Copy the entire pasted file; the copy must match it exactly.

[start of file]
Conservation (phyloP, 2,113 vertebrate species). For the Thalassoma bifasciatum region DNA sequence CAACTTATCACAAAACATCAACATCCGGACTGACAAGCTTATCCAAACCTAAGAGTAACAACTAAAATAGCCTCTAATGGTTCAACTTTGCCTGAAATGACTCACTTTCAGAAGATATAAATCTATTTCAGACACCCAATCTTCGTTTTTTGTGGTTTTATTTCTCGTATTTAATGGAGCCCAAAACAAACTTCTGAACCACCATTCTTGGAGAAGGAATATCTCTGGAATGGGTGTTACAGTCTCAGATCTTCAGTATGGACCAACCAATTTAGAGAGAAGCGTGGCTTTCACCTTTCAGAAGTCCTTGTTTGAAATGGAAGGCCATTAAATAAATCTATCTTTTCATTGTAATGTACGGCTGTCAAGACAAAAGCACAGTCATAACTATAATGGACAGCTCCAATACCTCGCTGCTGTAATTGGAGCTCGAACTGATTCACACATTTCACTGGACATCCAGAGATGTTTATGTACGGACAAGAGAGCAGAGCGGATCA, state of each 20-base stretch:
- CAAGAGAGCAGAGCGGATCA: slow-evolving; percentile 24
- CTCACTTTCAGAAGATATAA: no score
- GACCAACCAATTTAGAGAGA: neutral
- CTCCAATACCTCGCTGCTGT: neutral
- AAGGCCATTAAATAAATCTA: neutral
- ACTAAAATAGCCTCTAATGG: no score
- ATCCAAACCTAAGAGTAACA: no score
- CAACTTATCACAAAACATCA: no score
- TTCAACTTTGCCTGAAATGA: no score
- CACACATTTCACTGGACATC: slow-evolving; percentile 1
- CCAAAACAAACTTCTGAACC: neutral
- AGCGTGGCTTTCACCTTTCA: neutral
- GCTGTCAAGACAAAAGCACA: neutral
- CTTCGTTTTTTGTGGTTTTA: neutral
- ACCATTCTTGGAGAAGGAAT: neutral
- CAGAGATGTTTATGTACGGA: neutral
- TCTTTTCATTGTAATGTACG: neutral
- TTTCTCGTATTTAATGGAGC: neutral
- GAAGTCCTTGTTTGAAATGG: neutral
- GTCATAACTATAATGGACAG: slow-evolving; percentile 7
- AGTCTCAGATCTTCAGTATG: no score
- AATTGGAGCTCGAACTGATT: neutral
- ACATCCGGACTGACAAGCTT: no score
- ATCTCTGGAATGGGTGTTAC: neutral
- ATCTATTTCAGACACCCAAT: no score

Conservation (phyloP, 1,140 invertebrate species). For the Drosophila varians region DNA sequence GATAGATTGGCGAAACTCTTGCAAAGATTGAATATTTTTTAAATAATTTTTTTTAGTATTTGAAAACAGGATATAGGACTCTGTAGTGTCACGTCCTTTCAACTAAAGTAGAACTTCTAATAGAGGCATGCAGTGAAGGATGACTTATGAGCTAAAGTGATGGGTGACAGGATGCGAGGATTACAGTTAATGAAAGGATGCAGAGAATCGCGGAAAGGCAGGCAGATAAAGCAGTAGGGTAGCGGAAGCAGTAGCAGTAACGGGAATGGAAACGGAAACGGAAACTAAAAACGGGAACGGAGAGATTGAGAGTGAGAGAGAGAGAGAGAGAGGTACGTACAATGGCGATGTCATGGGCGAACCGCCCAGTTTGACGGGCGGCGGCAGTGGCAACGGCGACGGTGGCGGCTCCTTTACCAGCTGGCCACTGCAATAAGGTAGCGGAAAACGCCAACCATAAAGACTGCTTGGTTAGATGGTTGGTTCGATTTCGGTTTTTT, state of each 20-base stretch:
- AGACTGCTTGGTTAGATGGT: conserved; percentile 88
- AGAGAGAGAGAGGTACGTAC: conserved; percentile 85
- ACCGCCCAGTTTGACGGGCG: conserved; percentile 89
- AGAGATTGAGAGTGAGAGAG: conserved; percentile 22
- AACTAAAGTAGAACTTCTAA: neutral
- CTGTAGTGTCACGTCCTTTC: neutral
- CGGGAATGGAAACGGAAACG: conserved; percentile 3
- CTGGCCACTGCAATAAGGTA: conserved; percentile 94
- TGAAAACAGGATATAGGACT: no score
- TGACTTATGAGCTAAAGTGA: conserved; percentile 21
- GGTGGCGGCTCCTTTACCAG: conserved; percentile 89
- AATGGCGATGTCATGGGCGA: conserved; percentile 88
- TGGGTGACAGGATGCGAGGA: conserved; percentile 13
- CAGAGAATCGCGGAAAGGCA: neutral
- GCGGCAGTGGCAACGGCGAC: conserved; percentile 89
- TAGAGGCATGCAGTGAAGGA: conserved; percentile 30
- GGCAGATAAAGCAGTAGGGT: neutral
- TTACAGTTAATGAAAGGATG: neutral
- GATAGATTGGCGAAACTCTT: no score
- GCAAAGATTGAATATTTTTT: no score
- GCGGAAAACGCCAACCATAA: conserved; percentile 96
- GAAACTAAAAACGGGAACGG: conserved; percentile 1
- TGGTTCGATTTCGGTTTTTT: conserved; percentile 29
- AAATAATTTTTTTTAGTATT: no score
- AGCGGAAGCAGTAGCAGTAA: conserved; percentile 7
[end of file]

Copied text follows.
Conservation (phyloP, 2,113 vertebrate species). For the Thalassoma bifasciatum region DNA sequence CAACTTATCACAAAACATCAACATCCGGACTGACAAGCTTATCCAAACCTAAGAGTAACAACTAAAATAGCCTCTAATGGTTCAACTTTGCCTGAAATGACTCACTTTCAGAAGATATAAATCTATTTCAGACACCCAATCTTCGTTTTTTGTGGTTTTATTTCTCGTATTTAATGGAGCCCAAAACAAACTTCTGAACCACCATTCTTGGAGAAGGAATATCTCTGGAATGGGTGTTACAGTCTCAGATCTTCAGTATGGACCAACCAATTTAGAGAGAAGCGTGGCTTTCACCTTTCAGAAGTCCTTGTTTGAAATGGAAGGCCATTAAATAAATCTATCTTTTCATTGTAATGTACGGCTGTCAAGACAAAAGCACAGTCATAACTATAATGGACAGCTCCAATACCTCGCTGCTGTAATTGGAGCTCGAACTGATTCACACATTTCACTGGACATCCAGAGATGTTTATGTACGGACAAGAGAGCAGAGCGGATCA, state of each 20-base stretch:
- CAAGAGAGCAGAGCGGATCA: slow-evolving; percentile 24
- CTCACTTTCAGAAGATATAA: no score
- GACCAACCAATTTAGAGAGA: neutral
- CTCCAATACCTCGCTGCTGT: neutral
- AAGGCCATTAAATAAATCTA: neutral
- ACTAAAATAGCCTCTAATGG: no score
- ATCCAAACCTAAGAGTAACA: no score
- CAACTTATCACAAAACATCA: no score
- TTCAACTTTGCCTGAAATGA: no score
- CACACATTTCACTGGACATC: slow-evolving; percentile 1
- CCAAAACAAACTTCTGAACC: neutral
- AGCGTGGCTTTCACCTTTCA: neutral
- GCTGTCAAGACAAAAGCACA: neutral
- CTTCGTTTTTTGTGGTTTTA: neutral
- ACCATTCTTGGAGAAGGAAT: neutral
- CAGAGATGTTTATGTACGGA: neutral
- TCTTTTCATTGTAATGTACG: neutral
- TTTCTCGTATTTAATGGAGC: neutral
- GAAGTCCTTGTTTGAAATGG: neutral
- GTCATAACTATAATGGACAG: slow-evolving; percentile 7
- AGTCTCAGATCTTCAGTATG: no score
- AATTGGAGCTCGAACTGATT: neutral
- ACATCCGGACTGACAAGCTT: no score
- ATCTCTGGAATGGGTGTTAC: neutral
- ATCTATTTCAGACACCCAAT: no score

Conservation (phyloP, 1,140 invertebrate species). For the Drosophila varians region DNA sequence GATAGATTGGCGAAACTCTTGCAAAGATTGAATATTTTTTAAATAATTTTTTTTAGTATTTGAAAACAGGATATAGGACTCTGTAGTGTCACGTCCTTTCAACTAAAGTAGAACTTCTAATAGAGGCATGCAGTGAAGGATGACTTATGAGCTAAAGTGATGGGTGACAGGATGCGAGGATTACAGTTAATGAAAGGATGCAGAGAATCGCGGAAAGGCAGGCAGATAAAGCAGTAGGGTAGCGGAAGCAGTAGCAGTAACGGGAATGGAAACGGAAACGGAAACTAAAAACGGGAACGGAGAGATTGAGAGTGAGAGAGAGAGAGAGAGAGGTACGTACAATGGCGATGTCATGGGCGAACCGCCCAGTTTGACGGGCGGCGGCAGTGGCAACGGCGACGGTGGCGGCTCCTTTACCAGCTGGCCACTGCAATAAGGTAGCGGAAAACGCCAACCATAAAGACTGCTTGGTTAGATGGTTGGTTCGATTTCGGTTTTTT, state of each 20-base stretch:
- AGACTGCTTGGTTAGATGGT: conserved; percentile 88
- AGAGAGAGAGAGGTACGTAC: conserved; percentile 85
- ACCGCCCAGTTTGACGGGCG: conserved; percentile 89
- AGAGATTGAGAGTGAGAGAG: conserved; percentile 22
- AACTAAAGTAGAACTTCTAA: neutral
- CTGTAGTGTCACGTCCTTTC: neutral
- CGGGAATGGAAACGGAAACG: conserved; percentile 3
- CTGGCCACTGCAATAAGGTA: conserved; percentile 94
- TGAAAACAGGATATAGGACT: no score
- TGACTTATGAGCTAAAGTGA: conserved; percentile 21
- GGTGGCGGCTCCTTTACCAG: conserved; percentile 89
- AATGGCGATGTCATGGGCGA: conserved; percentile 88
- TGGGTGACAGGATGCGAGGA: conserved; percentile 13
- CAGAGAATCGCGGAAAGGCA: neutral
- GCGGCAGTGGCAACGGCGAC: conserved; percentile 89
- TAGAGGCATGCAGTGAAGGA: conserved; percentile 30
- GGCAGATAAAGCAGTAGGGT: neutral
- TTACAGTTAATGAAAGGATG: neutral
- GATAGATTGGCGAAACTCTT: no score
- GCAAAGATTGAATATTTTTT: no score
- GCGGAAAACGCCAACCATAA: conserved; percentile 96
- GAAACTAAAAACGGGAACGG: conserved; percentile 1
- TGGTTCGATTTCGGTTTTTT: conserved; percentile 29
- AAATAATTTTTTTTAGTATT: no score
- AGCGGAAGCAGTAGCAGTAA: conserved; percentile 7